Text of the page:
There are about six or so routes on the wall including undone projects. I think the easiest route is 8c or 8c+ (!!)

Chris' project climbs an existing route to a bad, sloping "rest" about ten metres or so below the lip. It's 8c+ just to this rest! Then several bolts worth of new hard climbing to the lip encounter. The holds to turn the lip are so poor and sloping, I didn't see Chris link these moves even once on one of his working burns.

Needless to say, the route is going to be hell hard, and very impressive.

Chris attacks the lip on his project. © Lee Cujes 2010
Chris and Dalia were both super friendly - true climbing ambassadors.

The photo we couldn't leave Spain without. Thanks for being such a good sport Chris :)

Video: Upskill Climbing Camp 2010 - Rodellar

Play it here, or (better) open it up BIG on Vimeo.

Rodellar 2010 - Trip Report 5 (Bikini, Pince Sans Rire, El Delfin)

On the rest day it was decided that the other celebrated Rodellar pasttime should be engaged in - namely, canyoning. Best described as "a huge waterpark made by nature", I'll let the pics do the talking.

Canyoning in Rodellar comes highly recommended by the Upskill crash test dummies!
And then all too soon the final day of climbing was upon us. And with it the realisation that, hell, there's a bunch of routes the guys did not want to leave Rodellar without bagging. It happens every camp. The final day is a day of madness, desperation, flappers. I call it project clean-up day.

After yesterday's canyoning adventure, I might have been forgiven for thinking that the team would be smashed, but for perhaps the first time, everyone was awake and at breakfast before me. Coffee was on, they were keen.

First point of call was Bikini sector for some obligatory warm-ups. You might take it as a measure of someone's level of tiredness, that they tied in like this... (can you spot the error?)

Surely you've seen it. If not, read on for the answer *
In this case, not a life-threatening error, however, a perfect demonstration as to why we do our cross checks and verbalisation! Safety first, people! We're in climbing for a good time and a long time!  
* Answer: Rope not fed through leg loops!

Warm-up's done, let's jet. Projects were looming at Pince Sane Rire (translation: tongue-in-cheek) so we blitzed up the scree before the Saturday crowds arrived. I got all three projects drawed up in minutes, and it was go time. May on Ciao Bambino 6b (20), Kirsty on Los Hermanos Peruanos 6b+ (21) and Kirill on Esclava Laboral 6c+ (22/23). Results from the matches below:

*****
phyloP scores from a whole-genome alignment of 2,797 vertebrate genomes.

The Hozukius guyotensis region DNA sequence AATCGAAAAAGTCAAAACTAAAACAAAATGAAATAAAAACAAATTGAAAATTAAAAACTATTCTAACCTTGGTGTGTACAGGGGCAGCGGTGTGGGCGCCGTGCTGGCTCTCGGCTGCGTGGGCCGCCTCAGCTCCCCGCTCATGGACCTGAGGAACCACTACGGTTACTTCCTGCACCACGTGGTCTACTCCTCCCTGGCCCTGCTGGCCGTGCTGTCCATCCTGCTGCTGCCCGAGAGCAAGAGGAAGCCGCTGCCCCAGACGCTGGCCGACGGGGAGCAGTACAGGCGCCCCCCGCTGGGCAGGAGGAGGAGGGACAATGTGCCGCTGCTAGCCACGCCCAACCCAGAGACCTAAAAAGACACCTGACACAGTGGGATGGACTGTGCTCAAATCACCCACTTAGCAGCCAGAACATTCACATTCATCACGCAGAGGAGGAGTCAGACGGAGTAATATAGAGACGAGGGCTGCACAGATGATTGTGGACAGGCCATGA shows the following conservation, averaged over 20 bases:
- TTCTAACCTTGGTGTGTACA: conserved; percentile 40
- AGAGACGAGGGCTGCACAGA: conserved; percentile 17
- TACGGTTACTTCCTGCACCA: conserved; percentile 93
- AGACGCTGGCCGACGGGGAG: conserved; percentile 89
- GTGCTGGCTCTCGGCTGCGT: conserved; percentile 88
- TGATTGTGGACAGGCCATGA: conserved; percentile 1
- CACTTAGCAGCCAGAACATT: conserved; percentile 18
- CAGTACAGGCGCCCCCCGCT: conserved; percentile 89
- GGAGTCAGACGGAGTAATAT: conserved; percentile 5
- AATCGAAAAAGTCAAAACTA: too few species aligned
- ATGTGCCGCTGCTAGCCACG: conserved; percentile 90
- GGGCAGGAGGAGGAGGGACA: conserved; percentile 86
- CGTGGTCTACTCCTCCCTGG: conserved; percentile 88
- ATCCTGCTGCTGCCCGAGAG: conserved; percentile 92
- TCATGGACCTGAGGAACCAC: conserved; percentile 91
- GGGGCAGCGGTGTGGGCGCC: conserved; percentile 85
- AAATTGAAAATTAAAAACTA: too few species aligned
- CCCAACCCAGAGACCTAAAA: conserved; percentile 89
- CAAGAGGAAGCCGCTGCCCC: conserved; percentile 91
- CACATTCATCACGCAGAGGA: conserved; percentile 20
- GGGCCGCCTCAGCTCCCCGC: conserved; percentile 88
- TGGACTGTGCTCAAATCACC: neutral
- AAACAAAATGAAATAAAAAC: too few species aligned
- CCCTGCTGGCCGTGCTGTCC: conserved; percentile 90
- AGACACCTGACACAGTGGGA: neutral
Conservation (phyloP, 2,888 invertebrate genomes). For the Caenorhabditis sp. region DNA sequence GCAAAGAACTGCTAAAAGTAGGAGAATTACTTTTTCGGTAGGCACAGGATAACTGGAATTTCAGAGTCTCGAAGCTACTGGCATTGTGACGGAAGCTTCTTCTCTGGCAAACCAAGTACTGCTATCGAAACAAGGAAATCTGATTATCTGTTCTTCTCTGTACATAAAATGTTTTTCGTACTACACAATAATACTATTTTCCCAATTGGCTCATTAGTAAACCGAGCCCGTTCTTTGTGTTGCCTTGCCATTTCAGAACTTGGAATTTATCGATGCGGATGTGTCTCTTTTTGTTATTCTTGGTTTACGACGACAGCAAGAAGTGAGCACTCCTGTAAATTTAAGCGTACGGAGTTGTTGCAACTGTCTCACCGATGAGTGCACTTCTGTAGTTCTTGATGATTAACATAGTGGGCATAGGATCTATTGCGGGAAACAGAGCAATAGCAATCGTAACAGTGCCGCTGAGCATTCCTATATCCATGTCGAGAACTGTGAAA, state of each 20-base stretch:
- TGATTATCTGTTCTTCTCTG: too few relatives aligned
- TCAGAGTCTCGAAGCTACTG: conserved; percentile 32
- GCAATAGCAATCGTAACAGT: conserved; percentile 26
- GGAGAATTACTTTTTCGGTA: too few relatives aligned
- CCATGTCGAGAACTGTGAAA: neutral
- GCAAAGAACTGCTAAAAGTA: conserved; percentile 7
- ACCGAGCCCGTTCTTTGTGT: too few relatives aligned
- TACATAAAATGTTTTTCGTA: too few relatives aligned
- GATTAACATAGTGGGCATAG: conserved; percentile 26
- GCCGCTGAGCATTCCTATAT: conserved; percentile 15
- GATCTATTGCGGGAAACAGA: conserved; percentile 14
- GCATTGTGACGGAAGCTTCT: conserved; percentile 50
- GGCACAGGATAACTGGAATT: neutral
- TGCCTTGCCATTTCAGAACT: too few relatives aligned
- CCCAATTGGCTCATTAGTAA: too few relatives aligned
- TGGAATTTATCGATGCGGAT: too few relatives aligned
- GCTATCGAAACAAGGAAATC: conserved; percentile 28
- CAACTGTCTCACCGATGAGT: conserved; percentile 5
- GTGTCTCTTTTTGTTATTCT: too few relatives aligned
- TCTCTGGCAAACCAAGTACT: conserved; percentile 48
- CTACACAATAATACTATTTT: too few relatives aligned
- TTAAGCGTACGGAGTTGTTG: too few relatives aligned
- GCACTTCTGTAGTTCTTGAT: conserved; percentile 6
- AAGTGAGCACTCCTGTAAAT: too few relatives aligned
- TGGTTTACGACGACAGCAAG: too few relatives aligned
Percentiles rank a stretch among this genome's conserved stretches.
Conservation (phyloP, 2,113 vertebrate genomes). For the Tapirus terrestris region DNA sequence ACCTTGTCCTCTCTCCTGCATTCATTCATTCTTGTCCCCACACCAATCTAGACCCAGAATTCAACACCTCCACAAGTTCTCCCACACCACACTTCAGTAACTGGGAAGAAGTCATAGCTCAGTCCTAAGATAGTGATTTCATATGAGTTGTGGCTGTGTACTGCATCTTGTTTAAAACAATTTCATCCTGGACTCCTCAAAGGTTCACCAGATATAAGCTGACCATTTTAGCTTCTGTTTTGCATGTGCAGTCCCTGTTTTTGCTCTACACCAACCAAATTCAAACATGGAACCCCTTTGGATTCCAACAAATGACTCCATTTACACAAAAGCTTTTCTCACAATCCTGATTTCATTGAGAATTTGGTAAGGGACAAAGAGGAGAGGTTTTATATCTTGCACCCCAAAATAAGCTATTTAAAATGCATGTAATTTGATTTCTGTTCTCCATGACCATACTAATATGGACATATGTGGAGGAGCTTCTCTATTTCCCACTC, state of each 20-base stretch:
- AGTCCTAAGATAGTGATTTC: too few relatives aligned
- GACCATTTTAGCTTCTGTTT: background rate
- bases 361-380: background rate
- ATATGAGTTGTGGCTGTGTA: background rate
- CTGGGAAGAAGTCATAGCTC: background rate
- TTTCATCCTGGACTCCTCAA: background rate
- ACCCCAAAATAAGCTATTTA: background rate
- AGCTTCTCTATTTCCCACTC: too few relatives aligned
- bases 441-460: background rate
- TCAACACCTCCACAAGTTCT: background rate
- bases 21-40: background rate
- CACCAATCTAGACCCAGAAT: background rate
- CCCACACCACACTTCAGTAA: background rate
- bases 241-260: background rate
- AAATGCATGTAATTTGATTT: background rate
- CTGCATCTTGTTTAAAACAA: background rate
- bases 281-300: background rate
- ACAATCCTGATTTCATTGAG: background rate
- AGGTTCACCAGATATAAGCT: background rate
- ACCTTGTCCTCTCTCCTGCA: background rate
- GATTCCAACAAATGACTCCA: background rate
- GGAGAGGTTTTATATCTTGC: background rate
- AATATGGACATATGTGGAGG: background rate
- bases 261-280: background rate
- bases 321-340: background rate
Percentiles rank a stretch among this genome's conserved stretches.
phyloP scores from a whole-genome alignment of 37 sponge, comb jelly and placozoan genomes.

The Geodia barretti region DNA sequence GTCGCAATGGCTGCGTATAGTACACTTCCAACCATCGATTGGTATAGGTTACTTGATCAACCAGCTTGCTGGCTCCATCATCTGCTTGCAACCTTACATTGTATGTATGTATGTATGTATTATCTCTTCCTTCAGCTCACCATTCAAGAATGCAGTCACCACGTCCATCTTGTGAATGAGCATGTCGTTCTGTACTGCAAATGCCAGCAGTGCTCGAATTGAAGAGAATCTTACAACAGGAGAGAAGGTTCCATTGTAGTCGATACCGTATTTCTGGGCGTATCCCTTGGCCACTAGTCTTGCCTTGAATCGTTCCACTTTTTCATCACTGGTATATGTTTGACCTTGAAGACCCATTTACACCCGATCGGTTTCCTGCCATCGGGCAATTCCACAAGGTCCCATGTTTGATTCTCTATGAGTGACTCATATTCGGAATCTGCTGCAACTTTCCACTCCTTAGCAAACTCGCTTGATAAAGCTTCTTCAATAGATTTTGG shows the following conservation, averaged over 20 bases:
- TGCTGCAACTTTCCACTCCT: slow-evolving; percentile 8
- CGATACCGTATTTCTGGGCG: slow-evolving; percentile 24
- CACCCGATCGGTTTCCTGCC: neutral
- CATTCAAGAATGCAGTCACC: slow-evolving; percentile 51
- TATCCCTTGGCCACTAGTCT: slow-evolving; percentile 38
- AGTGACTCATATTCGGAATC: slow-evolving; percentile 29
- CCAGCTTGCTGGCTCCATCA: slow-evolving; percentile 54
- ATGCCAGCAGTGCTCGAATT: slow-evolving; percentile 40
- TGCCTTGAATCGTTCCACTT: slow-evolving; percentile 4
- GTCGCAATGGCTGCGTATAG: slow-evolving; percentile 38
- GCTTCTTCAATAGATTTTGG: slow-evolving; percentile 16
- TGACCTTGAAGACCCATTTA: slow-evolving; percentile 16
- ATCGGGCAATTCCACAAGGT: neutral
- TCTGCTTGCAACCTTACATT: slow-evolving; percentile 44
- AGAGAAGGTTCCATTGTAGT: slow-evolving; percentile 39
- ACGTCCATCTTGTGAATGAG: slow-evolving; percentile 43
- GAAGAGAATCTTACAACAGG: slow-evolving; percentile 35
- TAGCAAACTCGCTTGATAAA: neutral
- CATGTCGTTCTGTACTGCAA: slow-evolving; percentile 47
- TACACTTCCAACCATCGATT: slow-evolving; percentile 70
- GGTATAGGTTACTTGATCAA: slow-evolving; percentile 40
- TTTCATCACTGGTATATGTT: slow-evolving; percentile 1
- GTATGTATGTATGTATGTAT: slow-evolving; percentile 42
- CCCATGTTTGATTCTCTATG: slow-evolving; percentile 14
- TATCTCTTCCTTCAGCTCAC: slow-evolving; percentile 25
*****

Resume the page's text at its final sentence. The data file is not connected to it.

May Pang vs Ciao Bambino
Round 1: Huge fall from the final mantle move. So close.
Round 2: Fall at half height.
Ciao Bambino declared winner of this bout.

Kirsty Kitto vs Los Hermanos Peruanos
Round 1: Fall after the last bolt.
Round 2: Fall after the last bolt.
Round 3: Fall after the last bolt.
Los Hermanos Peruanos declared winner of this bout.

Kirill Talanine vs Esclava Laboral 6c+
Round 1: Shock! Esclava Laboral is knocked out!
Kirill Talanine declared winner!

And for his redpoint of Esclava Laboral, Kirill receives this...
...and a championship belt.
Ordinarily after an afternoon of projecting, we might shuffle off home. But noooooo! This was project clean-up day and there was more cleaning to be done. So off to El Delfin it was.

By this stage, Kirsty had decided that the only thing that would keep her together was tape.
Kirsty had unfinished business with the 6b+ (21) Tú Aquí No Has Venido a Escalar. And even with the assistance of tape and three valiant attempts, it was not to be. Bugger! One to come back for!

Tú Aquí No Has Venido a Escalar 6b+ (21)
Kirill was already glorying in his hardest lead to date earlier in the day, so anything now was icing. As it turned out, he ended up one hanging the fiercely overhanging Bis a Bis 7a (23) on lead. A pretty big improvement from the guy who was projecting 6a+ (19) on the first day!

And May. What can we say? The project was the unnamed 6a+ (19) on the left side of the arch which she'd been on before on two different days. This route had a particularly long and balancy reach move crux, with runout climbing above. On her first burn, she slumped off the crux and things weren't looking good for a takedown. On the second try however, she climbed well up to the crux, set up for the long reach, static-ed up most of the way to the rail, then unleashed a small pop, stuck the finger edge with one hand and began to barndoor off. Immediately the ground crew went into action yelling "Hold on! Hold on! Venga Venga! A Muerte (to the death!)!!!" Somehow she managed to edge a couple of fingers deeper, and reel back her body into position. She ticked. Glorious battle, sweet victory. While technically not her hardest tick of the trip, it was the biggest battle. And to finish it up as the light was fading on the final day - perfection.

Well, all good things must come to an end, and we have just dropped the crew back to their hotels in Barcelona where they'll be variously heading home, or continuing their climbing adventures.

Thank you, dear reader, for joining us on our Rodellar adventure. I hope this might have provided a bit of psyche and motivation for you to go out and attack your climbing goals.  Go try something really hard. It's good for the soul.

16 years on, and still loving climbing with a passion. Seriously, how good is this sport?

--Lee Cujes